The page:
I included an overall shot here as well, it looks a bit different than it has... a little neater which wasn't really my initial goal. I still need to deal with the brazilian pennywort and the red ludwigia. Pennywort, probably going into the front left corner space, I will slide the lighting down that way as the Java Fern is OK with lower light... ludwigia is light needy so I may move the feeding rock a bit and go there in the light spot.

Jeff.
 

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Discussion Starter · #39 ·
Oh gawd, your tank is growing out so lovely. I love your idea to get a "holey" piece of driftwood for some of your plants. I may stealy this idea from ya ;)
Thanks. I actually drilled more holes in the driftwood after I got it. I thought that fish might like them as hidey holes but they don't do anything other than hide behind the whole piece... I'd need larger holes to make tunnels for that but the holes certainly make for more anchoring places for plants.

I was careful to make sure the holes looked like other holes, but in hindsight, it wouldn't be noticeable if stuffed with plant roots anyway. I thought the wood would be more of a center piece look than it is.

It also hides the heater, I used a black plastic cased unit rather than glass and turned the light to the side.

I have some rocks that I want to add but not sure where to put them now, they will make for more plant anchoring too.

Jeff.
 

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Discussion Starter · #41 ·
The fish face was an accident... I thought it was cute though... Try to get that intentionally.... just trying to ge them still is hard enough.

I'm disappointed that the crypts aren't as obvious, I even forgot about them tucked in right in front of the swords. Seeing as they are low light and not very big I will probably move them over by the java ferns to display them a bit better.

I've gone from a "natural" idea of layout to a more display version. More people appreciate the display version and only I the natural, so that is where I am tending now I guess.

Jeff.
 

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Discussion Starter · #42 ·
The latest mods include a new plant, some dwarf pennywort looking plant, first pic.

I replanted the red ludwigia after letting it ride at the surface for a while, put it in a grouping more directly under one of the LED bulbs in the fixture and in the open. I may need to move them again as the swords expand.

I slid the 24" fixture off to the left to create a shade end and bright end of the tank without having to use floaters to get the effect.

Pennywort is back in the sand again, stems are trimmed properly, the node roots grew while it was floating so it will stay put better now and it is in the bright side of the tank.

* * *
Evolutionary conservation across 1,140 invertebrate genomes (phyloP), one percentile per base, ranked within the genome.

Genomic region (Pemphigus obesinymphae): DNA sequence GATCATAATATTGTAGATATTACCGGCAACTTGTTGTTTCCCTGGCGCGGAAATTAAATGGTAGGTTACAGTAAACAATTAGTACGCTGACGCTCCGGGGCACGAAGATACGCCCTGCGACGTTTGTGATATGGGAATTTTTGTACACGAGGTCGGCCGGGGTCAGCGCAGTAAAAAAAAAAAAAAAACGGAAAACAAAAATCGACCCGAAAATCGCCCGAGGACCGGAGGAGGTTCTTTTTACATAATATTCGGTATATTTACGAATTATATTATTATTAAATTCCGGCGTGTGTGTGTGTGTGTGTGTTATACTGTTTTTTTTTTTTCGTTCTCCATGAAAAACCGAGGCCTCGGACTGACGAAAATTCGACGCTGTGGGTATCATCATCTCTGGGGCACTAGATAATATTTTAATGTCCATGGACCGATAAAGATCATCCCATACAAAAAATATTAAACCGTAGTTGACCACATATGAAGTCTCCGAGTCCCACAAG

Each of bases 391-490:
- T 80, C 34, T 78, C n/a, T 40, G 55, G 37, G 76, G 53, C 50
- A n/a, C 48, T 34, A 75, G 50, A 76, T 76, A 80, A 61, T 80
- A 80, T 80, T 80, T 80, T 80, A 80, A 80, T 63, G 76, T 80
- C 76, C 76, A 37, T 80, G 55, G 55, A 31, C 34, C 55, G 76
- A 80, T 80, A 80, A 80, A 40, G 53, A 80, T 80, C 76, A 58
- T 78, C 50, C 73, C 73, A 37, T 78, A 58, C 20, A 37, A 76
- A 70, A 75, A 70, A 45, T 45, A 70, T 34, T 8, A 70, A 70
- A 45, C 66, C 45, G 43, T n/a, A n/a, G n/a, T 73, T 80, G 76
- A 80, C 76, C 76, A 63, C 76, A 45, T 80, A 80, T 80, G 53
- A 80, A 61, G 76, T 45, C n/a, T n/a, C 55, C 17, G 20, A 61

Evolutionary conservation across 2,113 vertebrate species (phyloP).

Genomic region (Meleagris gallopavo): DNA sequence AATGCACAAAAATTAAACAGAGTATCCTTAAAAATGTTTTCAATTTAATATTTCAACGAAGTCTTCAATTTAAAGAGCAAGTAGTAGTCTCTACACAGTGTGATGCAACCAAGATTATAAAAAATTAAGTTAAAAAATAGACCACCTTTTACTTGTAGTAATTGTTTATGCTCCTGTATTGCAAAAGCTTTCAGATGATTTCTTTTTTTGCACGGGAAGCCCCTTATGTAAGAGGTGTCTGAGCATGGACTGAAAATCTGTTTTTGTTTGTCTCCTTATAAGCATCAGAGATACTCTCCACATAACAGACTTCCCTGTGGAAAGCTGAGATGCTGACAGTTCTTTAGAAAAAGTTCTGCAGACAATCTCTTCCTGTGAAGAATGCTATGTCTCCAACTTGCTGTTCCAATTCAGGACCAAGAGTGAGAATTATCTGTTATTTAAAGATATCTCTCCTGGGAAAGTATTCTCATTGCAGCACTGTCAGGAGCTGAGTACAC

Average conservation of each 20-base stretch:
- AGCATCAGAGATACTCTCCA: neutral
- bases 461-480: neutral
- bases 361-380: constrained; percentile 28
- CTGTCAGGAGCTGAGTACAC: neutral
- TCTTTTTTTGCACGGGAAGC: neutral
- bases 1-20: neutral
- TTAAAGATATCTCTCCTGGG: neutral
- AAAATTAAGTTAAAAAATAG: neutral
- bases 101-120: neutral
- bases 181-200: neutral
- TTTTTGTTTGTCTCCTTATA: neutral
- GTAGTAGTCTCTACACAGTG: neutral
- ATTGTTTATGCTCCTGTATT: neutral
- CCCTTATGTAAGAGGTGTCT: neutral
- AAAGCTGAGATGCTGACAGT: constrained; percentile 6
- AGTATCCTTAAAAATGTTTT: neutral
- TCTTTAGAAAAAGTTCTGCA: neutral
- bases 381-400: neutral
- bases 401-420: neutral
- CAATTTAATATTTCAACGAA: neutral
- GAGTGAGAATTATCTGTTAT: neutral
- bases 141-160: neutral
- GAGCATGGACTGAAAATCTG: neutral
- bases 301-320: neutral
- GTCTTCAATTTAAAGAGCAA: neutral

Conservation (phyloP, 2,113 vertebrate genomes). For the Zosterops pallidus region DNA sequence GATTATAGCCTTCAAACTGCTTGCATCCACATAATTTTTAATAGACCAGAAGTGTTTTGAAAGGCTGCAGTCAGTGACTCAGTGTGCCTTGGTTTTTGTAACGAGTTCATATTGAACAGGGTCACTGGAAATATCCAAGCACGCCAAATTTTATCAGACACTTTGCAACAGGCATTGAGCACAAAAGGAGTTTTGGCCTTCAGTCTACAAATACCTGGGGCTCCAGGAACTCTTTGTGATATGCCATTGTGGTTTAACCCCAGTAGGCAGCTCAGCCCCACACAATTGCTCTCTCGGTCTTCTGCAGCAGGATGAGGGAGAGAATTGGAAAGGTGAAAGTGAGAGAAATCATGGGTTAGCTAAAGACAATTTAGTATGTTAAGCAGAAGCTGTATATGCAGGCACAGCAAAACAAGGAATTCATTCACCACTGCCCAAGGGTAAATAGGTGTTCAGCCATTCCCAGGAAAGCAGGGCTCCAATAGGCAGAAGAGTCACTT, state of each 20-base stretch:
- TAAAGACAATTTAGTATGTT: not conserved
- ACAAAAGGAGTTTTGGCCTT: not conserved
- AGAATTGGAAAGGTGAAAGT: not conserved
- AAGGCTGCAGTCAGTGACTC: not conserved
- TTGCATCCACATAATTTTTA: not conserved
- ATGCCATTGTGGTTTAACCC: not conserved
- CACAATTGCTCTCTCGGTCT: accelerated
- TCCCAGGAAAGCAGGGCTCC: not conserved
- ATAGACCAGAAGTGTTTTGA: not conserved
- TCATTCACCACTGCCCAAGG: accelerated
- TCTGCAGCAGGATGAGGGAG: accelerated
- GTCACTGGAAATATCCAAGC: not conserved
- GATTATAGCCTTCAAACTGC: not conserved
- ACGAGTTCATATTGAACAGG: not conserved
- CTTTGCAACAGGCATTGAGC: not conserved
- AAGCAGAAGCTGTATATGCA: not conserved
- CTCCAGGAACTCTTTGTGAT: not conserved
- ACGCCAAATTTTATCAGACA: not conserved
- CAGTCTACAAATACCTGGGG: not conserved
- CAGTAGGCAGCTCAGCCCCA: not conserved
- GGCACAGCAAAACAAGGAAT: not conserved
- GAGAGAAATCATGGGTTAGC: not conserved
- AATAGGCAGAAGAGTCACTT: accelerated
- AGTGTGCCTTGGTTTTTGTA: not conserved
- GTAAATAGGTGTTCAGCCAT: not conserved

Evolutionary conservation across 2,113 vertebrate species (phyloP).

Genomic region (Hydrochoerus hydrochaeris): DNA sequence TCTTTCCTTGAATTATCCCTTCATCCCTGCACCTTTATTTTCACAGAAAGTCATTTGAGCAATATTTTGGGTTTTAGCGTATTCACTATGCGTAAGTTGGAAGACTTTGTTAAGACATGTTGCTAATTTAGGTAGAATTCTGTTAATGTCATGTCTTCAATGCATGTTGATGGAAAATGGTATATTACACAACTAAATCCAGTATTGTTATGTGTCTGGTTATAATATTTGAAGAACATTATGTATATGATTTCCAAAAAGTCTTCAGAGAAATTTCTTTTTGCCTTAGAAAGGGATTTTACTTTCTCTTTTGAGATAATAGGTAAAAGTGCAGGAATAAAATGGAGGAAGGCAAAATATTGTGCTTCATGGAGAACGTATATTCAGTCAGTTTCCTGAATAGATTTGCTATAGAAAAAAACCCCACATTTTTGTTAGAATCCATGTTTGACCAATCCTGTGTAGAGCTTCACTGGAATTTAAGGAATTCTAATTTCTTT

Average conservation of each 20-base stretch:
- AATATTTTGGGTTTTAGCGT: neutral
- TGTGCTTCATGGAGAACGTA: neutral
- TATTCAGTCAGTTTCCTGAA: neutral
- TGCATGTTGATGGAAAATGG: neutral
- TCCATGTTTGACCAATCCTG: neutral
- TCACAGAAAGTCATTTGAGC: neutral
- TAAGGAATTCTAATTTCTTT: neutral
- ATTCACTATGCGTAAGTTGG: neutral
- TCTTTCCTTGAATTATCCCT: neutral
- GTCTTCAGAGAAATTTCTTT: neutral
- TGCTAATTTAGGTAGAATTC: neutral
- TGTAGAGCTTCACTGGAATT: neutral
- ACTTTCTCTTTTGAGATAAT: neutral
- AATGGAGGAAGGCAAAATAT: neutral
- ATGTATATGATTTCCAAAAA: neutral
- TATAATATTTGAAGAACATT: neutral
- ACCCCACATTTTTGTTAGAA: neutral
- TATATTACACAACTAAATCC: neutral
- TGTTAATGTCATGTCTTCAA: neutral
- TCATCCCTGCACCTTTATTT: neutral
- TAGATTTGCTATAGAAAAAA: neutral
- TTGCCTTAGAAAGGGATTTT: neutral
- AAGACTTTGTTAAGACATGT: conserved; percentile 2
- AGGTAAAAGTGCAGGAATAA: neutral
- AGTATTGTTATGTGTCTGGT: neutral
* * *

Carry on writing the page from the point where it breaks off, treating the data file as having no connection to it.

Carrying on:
Crypts are over on the shade side with the Java Fern.

I still don't like the look of the swords but they are not flagging, it's just the brown spots getting to me.

Pic of the current layout. Everything looks so staged, probably just due to nothing really spreading out yet, although I trimmed some of the Hygrophilia stems and planted the cuttings to fill the back in. Interestingly all of the new growth has larger leaves than the original growth, I think that may be due to lower lighting levels... produces larger leaf surfaces, very adaptable plant.

Oh, the tank, being a tall, probably lends to the seemingly barren look... more water space above the plants makes them look a diminutive. In hindsight, I would have gone for a 36" shorter tank. Next time.

I see in the picture (even in the reduced image) the snail tracks on the glass that aren't visible otherwise, I obviously need to give it a cleaning sometime.

Jeff.
 

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Discussion Starter · #44 ·
Looking very nice Jeff!!!
Thanks. I should have waited a day to take the pic, the water has cleared up nicely now... Still looks rather yellow (driftwood tannins), but clear.

Jeff.
 

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Discussion Starter · #46 · (Edited)
Same plant....

Looks great, Jeff. The plants will fill in nicely. Of course, you can always get more.
Oh yah. So far the plants are worth more than twice the fish... go figure.

Here is a pic of the group of Dwarf Hygrophila. I've already cut and replanted the top 10" or so. The large leaves in the foreground are some of the top stem that was replanted and the leaves are HUGE in comparison to the original stem, they are not out in front so it's not a trick of the camera. I have one more that is in need of pruning today... it's at the surface already. It won't be long before I am tossing these in the compost at this rate. Maybe I will start another tank...:shock:

I am assuming that the larger leaves might be due to a lower light situation than where the stems were grown, sort of an automatic compensation to provide more light receptive surface area for photosynthesis. I will plan on removing the original stems as they are looking a little haggard with the smaller leaves and more roots.


I did note that these appear to grow over night as well, not as much as during the day but definitely noticeable. Oh, the barbs have stopped munching on them now.

I notice a similar response in the red ludwigia, the new growth is green rather than red which indicates sort of the same thing, more green = more photosynthesis possible for the same surface area. I was concerned that these would languish in my light.

Jeff.